The 3 marks of what, exactly?

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Spiny Norman
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Re: The 3 marks of what, exactly?

Post by Spiny Norman »

vinasp wrote: For me, all aggregates are only mind-fabricated, none are real. I think you are taking the five aggregates as being real, this is certainly the majority view. So for me, it is only the cessation of constructed experience. But saying this may be of no help to a worldling since he is adding constructed experience to everything, and cannot distinguish between constructed and non-constructed experience.
I just take the aggregates to be a model of the way we experience things. Another model of experience is The All, ie the sense bases.

Clearly the aggregates are conditioned ( I prefer "conditional" ), as compared to Nibbana, which is unconditioned. So Nibbana represents the "escape" from the conditioned, as the Udana passage puts it. http://www.accesstoinsight.org/tipitaka ... .irel.html

With this view of the unconditioned as an escape from the conditioned, it does make sense to talk about "the 3 marks of conditioned existence", as somebody suggested earlier in the thread.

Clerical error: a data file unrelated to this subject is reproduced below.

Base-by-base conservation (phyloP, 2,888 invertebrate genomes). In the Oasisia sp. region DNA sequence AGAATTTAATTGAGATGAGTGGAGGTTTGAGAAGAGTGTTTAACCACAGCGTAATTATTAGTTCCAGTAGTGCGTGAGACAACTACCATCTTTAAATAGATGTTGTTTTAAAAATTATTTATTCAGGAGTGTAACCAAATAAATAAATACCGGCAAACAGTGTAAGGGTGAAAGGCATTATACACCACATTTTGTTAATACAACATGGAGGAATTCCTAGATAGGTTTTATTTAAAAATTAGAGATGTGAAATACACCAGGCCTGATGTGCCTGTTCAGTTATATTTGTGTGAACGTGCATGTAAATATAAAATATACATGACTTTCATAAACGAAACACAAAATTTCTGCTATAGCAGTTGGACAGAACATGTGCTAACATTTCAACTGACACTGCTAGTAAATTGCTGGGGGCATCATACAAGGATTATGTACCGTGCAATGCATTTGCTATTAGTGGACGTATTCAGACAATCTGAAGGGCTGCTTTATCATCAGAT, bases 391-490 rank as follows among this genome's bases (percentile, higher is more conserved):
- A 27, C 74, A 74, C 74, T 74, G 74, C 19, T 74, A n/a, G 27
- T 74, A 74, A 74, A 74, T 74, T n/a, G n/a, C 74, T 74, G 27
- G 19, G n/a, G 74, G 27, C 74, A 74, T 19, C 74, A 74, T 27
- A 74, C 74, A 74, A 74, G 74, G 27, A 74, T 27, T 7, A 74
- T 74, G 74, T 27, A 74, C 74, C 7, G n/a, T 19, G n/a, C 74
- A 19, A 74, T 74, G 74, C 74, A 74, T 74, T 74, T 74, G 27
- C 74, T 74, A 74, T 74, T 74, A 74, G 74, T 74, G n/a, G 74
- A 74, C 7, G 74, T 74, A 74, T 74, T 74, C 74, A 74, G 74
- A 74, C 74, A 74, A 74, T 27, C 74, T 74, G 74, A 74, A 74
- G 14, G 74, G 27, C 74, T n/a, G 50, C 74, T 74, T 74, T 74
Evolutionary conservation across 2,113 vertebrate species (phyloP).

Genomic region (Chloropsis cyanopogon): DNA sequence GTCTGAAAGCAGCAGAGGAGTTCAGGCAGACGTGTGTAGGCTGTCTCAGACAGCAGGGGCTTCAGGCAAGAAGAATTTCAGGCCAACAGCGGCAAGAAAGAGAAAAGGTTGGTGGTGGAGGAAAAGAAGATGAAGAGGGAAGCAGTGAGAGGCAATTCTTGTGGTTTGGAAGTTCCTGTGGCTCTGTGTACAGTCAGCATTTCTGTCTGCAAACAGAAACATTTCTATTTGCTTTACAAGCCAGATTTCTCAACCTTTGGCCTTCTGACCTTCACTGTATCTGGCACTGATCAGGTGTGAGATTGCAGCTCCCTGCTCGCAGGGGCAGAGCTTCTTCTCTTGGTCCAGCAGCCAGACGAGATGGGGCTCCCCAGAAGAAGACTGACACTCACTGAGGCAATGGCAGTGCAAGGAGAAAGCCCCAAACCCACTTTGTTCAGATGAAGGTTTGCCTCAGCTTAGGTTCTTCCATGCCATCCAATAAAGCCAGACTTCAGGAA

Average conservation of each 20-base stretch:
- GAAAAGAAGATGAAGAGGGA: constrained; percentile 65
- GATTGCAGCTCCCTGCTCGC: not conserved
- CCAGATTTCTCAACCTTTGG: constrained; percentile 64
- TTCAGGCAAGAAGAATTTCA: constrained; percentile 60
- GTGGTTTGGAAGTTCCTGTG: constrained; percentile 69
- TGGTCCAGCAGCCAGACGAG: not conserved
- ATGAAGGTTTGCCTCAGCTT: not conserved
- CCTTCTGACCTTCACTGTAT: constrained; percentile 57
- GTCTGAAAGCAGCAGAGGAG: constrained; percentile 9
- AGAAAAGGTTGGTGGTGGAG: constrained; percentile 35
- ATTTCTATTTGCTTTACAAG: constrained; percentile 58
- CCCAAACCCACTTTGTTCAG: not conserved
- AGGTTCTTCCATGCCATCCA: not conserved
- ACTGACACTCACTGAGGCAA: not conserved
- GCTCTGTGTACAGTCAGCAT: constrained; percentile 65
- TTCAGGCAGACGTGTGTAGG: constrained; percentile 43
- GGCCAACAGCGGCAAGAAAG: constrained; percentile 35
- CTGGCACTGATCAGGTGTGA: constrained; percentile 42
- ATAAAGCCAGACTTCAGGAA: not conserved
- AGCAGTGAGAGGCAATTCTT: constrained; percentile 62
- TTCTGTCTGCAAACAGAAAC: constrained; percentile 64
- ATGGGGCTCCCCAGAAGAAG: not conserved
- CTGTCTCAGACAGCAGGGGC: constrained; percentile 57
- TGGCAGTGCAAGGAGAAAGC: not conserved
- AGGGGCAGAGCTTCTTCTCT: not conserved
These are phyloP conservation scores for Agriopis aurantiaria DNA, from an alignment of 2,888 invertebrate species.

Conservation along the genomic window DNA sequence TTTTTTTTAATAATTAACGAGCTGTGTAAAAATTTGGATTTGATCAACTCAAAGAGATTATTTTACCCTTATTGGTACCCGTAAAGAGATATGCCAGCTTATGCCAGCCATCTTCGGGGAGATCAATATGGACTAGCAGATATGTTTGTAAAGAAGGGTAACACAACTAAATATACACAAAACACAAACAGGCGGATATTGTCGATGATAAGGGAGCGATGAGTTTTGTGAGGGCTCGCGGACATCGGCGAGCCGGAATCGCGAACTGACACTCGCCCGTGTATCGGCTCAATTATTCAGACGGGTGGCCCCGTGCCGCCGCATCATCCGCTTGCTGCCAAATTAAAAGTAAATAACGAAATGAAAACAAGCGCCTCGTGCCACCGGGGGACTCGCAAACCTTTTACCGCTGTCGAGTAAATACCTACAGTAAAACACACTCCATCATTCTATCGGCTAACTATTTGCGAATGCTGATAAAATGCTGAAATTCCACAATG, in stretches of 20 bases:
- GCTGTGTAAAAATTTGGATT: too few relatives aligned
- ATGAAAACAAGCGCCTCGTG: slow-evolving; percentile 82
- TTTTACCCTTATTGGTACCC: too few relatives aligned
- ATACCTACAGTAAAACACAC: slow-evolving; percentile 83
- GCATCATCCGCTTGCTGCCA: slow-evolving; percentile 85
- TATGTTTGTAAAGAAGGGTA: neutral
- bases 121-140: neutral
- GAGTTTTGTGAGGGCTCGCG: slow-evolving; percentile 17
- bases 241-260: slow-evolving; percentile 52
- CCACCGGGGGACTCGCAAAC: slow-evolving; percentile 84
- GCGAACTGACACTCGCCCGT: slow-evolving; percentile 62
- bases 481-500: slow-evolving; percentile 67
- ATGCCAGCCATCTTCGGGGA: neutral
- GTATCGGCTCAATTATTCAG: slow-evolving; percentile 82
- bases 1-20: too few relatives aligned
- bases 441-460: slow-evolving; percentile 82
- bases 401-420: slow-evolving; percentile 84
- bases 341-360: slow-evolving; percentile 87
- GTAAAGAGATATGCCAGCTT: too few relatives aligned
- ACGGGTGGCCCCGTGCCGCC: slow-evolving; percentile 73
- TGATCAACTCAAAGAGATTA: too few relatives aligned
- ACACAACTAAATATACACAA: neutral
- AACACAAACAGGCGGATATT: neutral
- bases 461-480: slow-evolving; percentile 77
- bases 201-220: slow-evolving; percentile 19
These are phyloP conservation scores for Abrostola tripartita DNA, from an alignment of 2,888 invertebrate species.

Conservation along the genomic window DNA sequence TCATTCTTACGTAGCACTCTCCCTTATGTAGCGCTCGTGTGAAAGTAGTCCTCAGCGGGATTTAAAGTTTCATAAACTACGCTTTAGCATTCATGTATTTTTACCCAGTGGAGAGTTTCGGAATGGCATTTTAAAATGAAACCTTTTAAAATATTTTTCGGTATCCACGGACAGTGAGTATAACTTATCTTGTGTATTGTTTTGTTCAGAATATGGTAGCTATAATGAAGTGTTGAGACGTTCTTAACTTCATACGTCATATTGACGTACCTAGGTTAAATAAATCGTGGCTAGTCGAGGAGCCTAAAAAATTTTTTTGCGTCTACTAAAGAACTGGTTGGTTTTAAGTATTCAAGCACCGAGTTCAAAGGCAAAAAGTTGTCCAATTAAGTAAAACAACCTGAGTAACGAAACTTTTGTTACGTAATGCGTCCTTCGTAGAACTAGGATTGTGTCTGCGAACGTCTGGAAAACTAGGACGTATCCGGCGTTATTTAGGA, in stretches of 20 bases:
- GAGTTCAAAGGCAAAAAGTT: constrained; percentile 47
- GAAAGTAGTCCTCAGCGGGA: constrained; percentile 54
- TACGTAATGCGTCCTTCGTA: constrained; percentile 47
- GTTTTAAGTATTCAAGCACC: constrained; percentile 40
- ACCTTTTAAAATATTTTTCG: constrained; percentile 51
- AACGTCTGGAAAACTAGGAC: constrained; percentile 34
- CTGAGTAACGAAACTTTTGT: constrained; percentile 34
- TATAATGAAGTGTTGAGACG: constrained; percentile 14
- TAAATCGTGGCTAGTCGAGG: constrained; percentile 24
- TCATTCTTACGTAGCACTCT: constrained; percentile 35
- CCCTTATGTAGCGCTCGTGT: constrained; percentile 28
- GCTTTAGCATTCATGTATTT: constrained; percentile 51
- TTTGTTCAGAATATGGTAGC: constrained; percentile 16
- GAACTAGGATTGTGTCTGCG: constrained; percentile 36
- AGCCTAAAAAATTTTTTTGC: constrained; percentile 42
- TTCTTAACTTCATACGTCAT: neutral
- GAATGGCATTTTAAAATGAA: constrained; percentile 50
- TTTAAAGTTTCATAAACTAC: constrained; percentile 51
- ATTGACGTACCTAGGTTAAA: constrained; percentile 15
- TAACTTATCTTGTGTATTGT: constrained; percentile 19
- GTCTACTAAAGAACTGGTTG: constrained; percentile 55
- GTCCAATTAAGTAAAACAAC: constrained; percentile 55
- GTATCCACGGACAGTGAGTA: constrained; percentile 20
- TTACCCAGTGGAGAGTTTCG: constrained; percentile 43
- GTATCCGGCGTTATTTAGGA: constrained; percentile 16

I'm not sure I understand your distinction above between constructed and non-constructed experience - could you give a practical example?
It sounds reminiscent of MN1 where there is seeing things as really are versus conceiving about them.
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vinasp
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Re: The 3 marks of what, exactly?

Post by vinasp »

Hi Spiny,

Earlier you said:

Spiny: - "...since cessation of the five aggregates sounds like the complete cessation of experience ...."

I think that it would be interesting to explore this, since there is some difference of interpretation here.

I would like to start with the five clinging aggregates. My position is that when these cease it is not just clinging which ceases, but all of the following:

1. Some consciousness (vinnana) ceases.
2. Some volitional formations cease.
3. Some perceptions cease.
4. Some feelings cease.
5. Some appropriated form ceases.